The thought of Halloween (and all that candy!) being a couple of months away excites me. I have fun picking my costume and putting it together as well as helping others come up with affordable, creative and sometimes culturally relevant costume ideas. I started the whole thing as an alternative to the super short, tight and sexy costumes.

I’ve also found that my low budget costume series has been quite popular and brings lots of visitors to my site. Check out my overall 10 most popular posts as defined by the Popularity Contest plugin (in descending order):

  1. Halloween on a budget: Old School Chola
  2. Halloween on a budget: La Chilindrina
  3. Halloween on a budget: Frida Kahlo
  4. Halloween on a budget: La Adelita (Funny thing, my cousin Nancy told me she wanted to dress up as an Adelita. I told her I did it once. She said, “I know, I searched on Google and you were the first to come up.”)
  5. Halloween on a budget: El Chapulín Colorado
  6. A Chicana outlook on Ruben Salazar
  7. The definitive guide to wearing your ethnicity (this could really use some updating)
  8. Nopalitos
  9. Halloween on a budget: La Catrina
  10. Concert buddy search revisited

All of these posts are more than a year old. Some as much as 6 years old. I wonder if this means I’ve already peaked as a blogger. Probably.

Not so anonymous

Fun with a fan

A few weeks ago, Sean and I went to our first Hollywood Bowl show of the season. Along with thousands of others, we watched Grease and sang along to the classic hits. It was a fun night and my inkling that the beloved musical isn’t really kid-appropriate was confirmed. A few choice words in “Greased Lightening” were censored on the big screen with pictures (e.g., a cat, cow and can of whipped cream).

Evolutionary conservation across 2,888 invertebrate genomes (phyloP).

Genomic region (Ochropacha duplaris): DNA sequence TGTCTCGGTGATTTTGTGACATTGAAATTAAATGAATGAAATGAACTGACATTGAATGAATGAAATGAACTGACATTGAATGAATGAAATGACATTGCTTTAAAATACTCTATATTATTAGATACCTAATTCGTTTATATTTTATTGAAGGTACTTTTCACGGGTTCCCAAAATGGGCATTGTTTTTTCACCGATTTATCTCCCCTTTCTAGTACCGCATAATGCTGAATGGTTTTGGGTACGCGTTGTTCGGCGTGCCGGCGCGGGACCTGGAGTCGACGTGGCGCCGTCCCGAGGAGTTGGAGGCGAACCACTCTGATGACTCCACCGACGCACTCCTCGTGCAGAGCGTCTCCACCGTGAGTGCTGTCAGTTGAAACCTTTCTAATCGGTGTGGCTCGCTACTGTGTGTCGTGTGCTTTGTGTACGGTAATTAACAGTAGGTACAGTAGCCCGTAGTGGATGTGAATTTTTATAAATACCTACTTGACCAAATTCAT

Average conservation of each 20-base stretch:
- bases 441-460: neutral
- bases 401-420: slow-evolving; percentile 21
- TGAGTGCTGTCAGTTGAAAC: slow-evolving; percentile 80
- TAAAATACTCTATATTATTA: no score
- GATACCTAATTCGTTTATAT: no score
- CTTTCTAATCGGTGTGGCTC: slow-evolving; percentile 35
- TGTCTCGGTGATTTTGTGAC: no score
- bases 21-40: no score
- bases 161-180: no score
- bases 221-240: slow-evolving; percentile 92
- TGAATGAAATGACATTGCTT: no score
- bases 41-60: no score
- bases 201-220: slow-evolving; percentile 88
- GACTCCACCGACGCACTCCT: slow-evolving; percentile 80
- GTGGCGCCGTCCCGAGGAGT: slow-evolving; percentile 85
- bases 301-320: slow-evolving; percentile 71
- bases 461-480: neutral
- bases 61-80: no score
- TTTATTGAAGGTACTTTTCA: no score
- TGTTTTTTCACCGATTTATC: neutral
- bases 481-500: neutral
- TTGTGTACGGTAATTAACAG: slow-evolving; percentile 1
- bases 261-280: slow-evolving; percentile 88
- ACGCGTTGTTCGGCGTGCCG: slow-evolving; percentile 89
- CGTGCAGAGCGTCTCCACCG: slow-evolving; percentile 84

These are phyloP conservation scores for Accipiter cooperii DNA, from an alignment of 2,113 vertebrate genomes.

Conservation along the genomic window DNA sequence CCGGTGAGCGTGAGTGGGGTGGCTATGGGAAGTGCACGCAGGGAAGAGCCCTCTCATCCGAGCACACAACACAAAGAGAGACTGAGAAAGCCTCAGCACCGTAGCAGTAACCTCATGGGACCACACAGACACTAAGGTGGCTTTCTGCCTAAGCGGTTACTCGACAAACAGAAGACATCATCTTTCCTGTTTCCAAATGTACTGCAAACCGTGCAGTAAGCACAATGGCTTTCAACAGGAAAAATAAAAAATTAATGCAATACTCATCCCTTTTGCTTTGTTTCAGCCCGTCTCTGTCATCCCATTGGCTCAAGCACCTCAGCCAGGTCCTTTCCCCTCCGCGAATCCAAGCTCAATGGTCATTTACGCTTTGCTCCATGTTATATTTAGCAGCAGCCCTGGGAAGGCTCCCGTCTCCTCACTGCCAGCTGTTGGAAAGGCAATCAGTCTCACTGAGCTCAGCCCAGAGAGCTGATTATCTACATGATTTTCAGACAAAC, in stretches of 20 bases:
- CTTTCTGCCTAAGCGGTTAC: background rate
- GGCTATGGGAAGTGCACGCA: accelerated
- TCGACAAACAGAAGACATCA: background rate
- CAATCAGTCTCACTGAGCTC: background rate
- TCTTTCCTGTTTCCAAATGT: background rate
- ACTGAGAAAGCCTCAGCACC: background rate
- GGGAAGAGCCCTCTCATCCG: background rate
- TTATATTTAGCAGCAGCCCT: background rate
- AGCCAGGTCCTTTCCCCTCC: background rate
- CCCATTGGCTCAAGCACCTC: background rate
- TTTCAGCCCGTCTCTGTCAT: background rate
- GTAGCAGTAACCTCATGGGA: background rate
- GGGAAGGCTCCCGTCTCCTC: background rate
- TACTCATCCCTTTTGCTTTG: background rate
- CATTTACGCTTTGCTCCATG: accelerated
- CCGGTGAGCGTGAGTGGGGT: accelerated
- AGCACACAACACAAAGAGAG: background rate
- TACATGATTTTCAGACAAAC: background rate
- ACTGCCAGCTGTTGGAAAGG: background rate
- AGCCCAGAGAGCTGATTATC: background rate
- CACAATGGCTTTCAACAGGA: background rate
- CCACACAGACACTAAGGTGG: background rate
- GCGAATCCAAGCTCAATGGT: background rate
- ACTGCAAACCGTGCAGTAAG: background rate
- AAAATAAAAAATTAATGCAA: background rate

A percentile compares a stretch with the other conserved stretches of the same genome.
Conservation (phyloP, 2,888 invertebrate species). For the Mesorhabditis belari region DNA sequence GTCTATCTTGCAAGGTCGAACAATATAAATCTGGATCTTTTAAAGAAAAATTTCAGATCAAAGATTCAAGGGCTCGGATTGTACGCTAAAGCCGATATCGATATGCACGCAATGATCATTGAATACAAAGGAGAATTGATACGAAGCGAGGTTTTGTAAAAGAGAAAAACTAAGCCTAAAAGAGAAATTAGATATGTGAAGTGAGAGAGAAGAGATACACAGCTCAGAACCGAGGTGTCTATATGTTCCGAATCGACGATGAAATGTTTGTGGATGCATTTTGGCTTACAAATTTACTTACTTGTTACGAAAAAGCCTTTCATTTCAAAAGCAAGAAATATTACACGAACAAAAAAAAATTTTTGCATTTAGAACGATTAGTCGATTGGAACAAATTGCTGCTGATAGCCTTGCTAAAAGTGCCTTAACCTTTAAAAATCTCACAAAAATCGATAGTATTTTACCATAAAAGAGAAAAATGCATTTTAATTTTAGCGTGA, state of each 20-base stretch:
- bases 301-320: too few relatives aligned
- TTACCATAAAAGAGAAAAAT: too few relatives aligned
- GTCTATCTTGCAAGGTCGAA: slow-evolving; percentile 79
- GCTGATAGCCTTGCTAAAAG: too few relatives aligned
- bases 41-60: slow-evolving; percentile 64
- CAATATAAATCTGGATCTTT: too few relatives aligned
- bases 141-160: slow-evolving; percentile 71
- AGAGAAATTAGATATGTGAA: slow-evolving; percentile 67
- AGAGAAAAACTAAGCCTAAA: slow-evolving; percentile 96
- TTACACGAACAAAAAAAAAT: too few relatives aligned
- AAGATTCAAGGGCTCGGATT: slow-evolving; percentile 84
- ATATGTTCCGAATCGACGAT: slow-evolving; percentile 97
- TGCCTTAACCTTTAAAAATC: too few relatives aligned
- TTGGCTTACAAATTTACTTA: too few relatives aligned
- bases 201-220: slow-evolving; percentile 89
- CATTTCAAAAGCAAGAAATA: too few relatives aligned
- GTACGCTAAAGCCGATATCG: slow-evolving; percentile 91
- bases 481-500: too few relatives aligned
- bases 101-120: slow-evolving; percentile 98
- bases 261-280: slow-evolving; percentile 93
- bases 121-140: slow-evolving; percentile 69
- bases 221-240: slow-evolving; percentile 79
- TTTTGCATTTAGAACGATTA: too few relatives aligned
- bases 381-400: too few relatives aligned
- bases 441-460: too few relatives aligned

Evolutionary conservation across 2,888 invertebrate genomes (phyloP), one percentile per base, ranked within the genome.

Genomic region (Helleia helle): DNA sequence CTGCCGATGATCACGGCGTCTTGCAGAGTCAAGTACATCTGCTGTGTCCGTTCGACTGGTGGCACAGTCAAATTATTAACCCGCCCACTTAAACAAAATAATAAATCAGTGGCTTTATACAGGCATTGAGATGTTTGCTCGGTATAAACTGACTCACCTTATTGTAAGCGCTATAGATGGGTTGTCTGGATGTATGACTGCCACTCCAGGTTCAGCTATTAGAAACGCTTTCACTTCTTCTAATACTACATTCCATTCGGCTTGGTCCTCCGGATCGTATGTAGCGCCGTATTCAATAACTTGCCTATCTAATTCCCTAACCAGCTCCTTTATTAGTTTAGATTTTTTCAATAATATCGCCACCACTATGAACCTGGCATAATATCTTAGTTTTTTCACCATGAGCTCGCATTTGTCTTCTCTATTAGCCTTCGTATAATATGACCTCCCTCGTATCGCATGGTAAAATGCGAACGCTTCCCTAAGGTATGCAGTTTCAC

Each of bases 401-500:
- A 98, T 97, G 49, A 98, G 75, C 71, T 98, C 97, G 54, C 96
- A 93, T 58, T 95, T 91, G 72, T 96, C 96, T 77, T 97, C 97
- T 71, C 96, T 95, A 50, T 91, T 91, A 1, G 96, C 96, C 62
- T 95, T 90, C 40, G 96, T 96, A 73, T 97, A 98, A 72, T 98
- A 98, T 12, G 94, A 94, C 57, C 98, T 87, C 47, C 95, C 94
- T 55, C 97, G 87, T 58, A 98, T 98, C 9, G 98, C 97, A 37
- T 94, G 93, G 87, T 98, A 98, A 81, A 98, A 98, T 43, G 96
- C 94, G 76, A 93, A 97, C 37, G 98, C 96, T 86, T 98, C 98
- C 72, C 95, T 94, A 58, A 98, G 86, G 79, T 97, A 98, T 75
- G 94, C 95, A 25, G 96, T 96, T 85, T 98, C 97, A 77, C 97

I usually don’t stay all the way until the very end of a show at the Hollywood Bowl. I’ll listen to the last song as I make my way out. Not this time. We were stuck in the throngs. On the walk back to the parking structure at Hollywood & Highland, we navigated the crowded sidewalk like we would in Times Square. Soon we were ahead of the crowd of drunk, slowly walking Grease fans. We only stopped when we had to at lights or driveways.

I was a little impatient as we waited for an SUV to exit the parking lot at the Methodist church on Franklin and Highland. That was until the woman in the passenger seat leaned over to the driver’s side window and said “I read your blog.” I couldn’t hear her, but was able make out the words. I was amused. I smiled and waved back and then she was off.

This is the third time I’ve been recognized while out and about. The first was at an education conference. A few months ago, I was recognized on the track at UCLA.

I don’t mind being recognized. If I wanted to avoid getting recognized, I’d be anonymous like The Militant Angeleno or El Chavo. I’ve admitted that I’d try to be nice if a random reader stopped me to say hi. Still, it’s always unexpected and throws me off guard even if I’m genuinely flattered. I hope I don’t come off as a dork, or worse, a jerk to my readers.

On writing the future of LA

Last Tuesday I was part of a panel on digital media and blogging at Loyola Marymount University’s annual LAy of the LAnd conference. The theme for this year was “The Wired City: Writing The Future of LA.” I joined Kevin Roderick of LA Observed and KCRW, Juan Devis the webmaster for KCET’s Departures, and Kyle DePinna an LMU senior and co-founder of an electronic music blog, Shifty Rhythms. We were introduced by Rubén Martínez, the organizer of the conference and a member of the faculty in the English department. The panel was moderated by Evelyn McDonnell, a new hire in the department. About 40-50 students attended the talk.

I arrived a few minutes before we were set to start and me the co-panelists and moderators. Although I’m familiar with Kevin’s work on LA Observed and his commentary on KCRW, I’d never met him in person. Likewise, I’d spoken to Juan Devis before, but it was my first time meeting him too. I’ve met many bloggers (and non-bloggers) before and it’s always a good experience. This was no different.